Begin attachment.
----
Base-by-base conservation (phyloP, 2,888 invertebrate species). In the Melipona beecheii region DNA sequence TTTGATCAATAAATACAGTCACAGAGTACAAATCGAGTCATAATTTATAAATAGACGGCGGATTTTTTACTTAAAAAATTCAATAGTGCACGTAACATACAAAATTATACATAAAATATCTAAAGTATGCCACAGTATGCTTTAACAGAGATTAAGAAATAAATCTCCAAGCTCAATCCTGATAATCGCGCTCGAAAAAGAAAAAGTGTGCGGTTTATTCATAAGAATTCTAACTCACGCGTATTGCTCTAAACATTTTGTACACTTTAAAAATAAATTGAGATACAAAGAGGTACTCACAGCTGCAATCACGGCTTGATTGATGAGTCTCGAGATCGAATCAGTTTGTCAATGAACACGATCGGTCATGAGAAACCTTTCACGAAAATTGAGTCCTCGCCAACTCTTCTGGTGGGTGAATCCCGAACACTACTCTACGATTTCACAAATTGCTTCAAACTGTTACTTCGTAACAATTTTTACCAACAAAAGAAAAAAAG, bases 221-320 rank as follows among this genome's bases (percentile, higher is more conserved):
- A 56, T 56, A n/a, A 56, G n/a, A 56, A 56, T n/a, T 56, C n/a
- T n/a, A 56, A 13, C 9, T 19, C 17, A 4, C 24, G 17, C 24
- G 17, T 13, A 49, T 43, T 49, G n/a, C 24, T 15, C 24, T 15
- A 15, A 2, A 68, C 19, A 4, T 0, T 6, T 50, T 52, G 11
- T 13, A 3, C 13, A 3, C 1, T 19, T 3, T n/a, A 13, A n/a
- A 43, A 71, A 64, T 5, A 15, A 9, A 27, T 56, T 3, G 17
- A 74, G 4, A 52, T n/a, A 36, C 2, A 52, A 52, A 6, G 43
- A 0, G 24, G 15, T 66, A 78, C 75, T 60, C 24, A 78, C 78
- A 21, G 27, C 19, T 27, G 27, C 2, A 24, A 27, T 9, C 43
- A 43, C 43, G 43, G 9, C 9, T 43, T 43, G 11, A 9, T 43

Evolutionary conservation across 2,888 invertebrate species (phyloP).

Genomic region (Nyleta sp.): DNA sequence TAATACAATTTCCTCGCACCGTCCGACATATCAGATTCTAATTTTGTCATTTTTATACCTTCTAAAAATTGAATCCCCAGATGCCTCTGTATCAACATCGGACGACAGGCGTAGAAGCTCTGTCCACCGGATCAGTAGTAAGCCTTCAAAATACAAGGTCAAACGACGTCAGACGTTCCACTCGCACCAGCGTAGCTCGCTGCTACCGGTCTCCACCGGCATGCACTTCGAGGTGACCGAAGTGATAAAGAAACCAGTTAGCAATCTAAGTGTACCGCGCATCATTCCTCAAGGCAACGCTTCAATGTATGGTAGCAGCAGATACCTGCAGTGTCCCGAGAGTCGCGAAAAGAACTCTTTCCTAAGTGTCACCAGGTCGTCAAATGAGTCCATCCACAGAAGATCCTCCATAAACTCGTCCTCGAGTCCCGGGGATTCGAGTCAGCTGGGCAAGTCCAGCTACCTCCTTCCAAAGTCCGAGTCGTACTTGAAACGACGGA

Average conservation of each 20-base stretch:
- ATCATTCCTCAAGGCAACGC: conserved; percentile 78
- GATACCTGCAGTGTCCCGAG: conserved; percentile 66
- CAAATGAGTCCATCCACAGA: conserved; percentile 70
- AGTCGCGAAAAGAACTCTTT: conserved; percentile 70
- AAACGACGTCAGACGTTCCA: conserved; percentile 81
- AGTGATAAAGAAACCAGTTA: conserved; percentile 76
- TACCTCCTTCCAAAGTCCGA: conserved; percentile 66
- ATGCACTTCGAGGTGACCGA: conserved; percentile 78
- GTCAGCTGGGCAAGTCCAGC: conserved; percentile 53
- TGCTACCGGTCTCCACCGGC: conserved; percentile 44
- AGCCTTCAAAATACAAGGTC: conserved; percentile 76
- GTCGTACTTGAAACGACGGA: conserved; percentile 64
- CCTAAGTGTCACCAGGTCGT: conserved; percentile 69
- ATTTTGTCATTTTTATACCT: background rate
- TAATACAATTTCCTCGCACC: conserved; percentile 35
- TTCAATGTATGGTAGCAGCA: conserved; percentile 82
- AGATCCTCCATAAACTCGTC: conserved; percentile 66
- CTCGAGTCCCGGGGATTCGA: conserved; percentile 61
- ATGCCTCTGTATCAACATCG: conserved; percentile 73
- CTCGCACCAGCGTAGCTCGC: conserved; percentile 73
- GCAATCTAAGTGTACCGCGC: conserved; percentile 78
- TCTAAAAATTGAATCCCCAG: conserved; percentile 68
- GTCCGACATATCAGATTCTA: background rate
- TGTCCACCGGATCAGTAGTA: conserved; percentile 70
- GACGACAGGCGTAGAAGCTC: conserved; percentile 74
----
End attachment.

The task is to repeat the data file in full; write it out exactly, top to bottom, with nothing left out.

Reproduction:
Base-by-base conservation (phyloP, 2,888 invertebrate species). In the Melipona beecheii region DNA sequence TTTGATCAATAAATACAGTCACAGAGTACAAATCGAGTCATAATTTATAAATAGACGGCGGATTTTTTACTTAAAAAATTCAATAGTGCACGTAACATACAAAATTATACATAAAATATCTAAAGTATGCCACAGTATGCTTTAACAGAGATTAAGAAATAAATCTCCAAGCTCAATCCTGATAATCGCGCTCGAAAAAGAAAAAGTGTGCGGTTTATTCATAAGAATTCTAACTCACGCGTATTGCTCTAAACATTTTGTACACTTTAAAAATAAATTGAGATACAAAGAGGTACTCACAGCTGCAATCACGGCTTGATTGATGAGTCTCGAGATCGAATCAGTTTGTCAATGAACACGATCGGTCATGAGAAACCTTTCACGAAAATTGAGTCCTCGCCAACTCTTCTGGTGGGTGAATCCCGAACACTACTCTACGATTTCACAAATTGCTTCAAACTGTTACTTCGTAACAATTTTTACCAACAAAAGAAAAAAAG, bases 221-320 rank as follows among this genome's bases (percentile, higher is more conserved):
- A 56, T 56, A n/a, A 56, G n/a, A 56, A 56, T n/a, T 56, C n/a
- T n/a, A 56, A 13, C 9, T 19, C 17, A 4, C 24, G 17, C 24
- G 17, T 13, A 49, T 43, T 49, G n/a, C 24, T 15, C 24, T 15
- A 15, A 2, A 68, C 19, A 4, T 0, T 6, T 50, T 52, G 11
- T 13, A 3, C 13, A 3, C 1, T 19, T 3, T n/a, A 13, A n/a
- A 43, A 71, A 64, T 5, A 15, A 9, A 27, T 56, T 3, G 17
- A 74, G 4, A 52, T n/a, A 36, C 2, A 52, A 52, A 6, G 43
- A 0, G 24, G 15, T 66, A 78, C 75, T 60, C 24, A 78, C 78
- A 21, G 27, C 19, T 27, G 27, C 2, A 24, A 27, T 9, C 43
- A 43, C 43, G 43, G 9, C 9, T 43, T 43, G 11, A 9, T 43

Evolutionary conservation across 2,888 invertebrate species (phyloP).

Genomic region (Nyleta sp.): DNA sequence TAATACAATTTCCTCGCACCGTCCGACATATCAGATTCTAATTTTGTCATTTTTATACCTTCTAAAAATTGAATCCCCAGATGCCTCTGTATCAACATCGGACGACAGGCGTAGAAGCTCTGTCCACCGGATCAGTAGTAAGCCTTCAAAATACAAGGTCAAACGACGTCAGACGTTCCACTCGCACCAGCGTAGCTCGCTGCTACCGGTCTCCACCGGCATGCACTTCGAGGTGACCGAAGTGATAAAGAAACCAGTTAGCAATCTAAGTGTACCGCGCATCATTCCTCAAGGCAACGCTTCAATGTATGGTAGCAGCAGATACCTGCAGTGTCCCGAGAGTCGCGAAAAGAACTCTTTCCTAAGTGTCACCAGGTCGTCAAATGAGTCCATCCACAGAAGATCCTCCATAAACTCGTCCTCGAGTCCCGGGGATTCGAGTCAGCTGGGCAAGTCCAGCTACCTCCTTCCAAAGTCCGAGTCGTACTTGAAACGACGGA

Average conservation of each 20-base stretch:
- ATCATTCCTCAAGGCAACGC: conserved; percentile 78
- GATACCTGCAGTGTCCCGAG: conserved; percentile 66
- CAAATGAGTCCATCCACAGA: conserved; percentile 70
- AGTCGCGAAAAGAACTCTTT: conserved; percentile 70
- AAACGACGTCAGACGTTCCA: conserved; percentile 81
- AGTGATAAAGAAACCAGTTA: conserved; percentile 76
- TACCTCCTTCCAAAGTCCGA: conserved; percentile 66
- ATGCACTTCGAGGTGACCGA: conserved; percentile 78
- GTCAGCTGGGCAAGTCCAGC: conserved; percentile 53
- TGCTACCGGTCTCCACCGGC: conserved; percentile 44
- AGCCTTCAAAATACAAGGTC: conserved; percentile 76
- GTCGTACTTGAAACGACGGA: conserved; percentile 64
- CCTAAGTGTCACCAGGTCGT: conserved; percentile 69
- ATTTTGTCATTTTTATACCT: background rate
- TAATACAATTTCCTCGCACC: conserved; percentile 35
- TTCAATGTATGGTAGCAGCA: conserved; percentile 82
- AGATCCTCCATAAACTCGTC: conserved; percentile 66
- CTCGAGTCCCGGGGATTCGA: conserved; percentile 61
- ATGCCTCTGTATCAACATCG: conserved; percentile 73
- CTCGCACCAGCGTAGCTCGC: conserved; percentile 73
- GCAATCTAAGTGTACCGCGC: conserved; percentile 78
- TCTAAAAATTGAATCCCCAG: conserved; percentile 68
- GTCCGACATATCAGATTCTA: background rate
- TGTCCACCGGATCAGTAGTA: conserved; percentile 70
- GACGACAGGCGTAGAAGCTC: conserved; percentile 74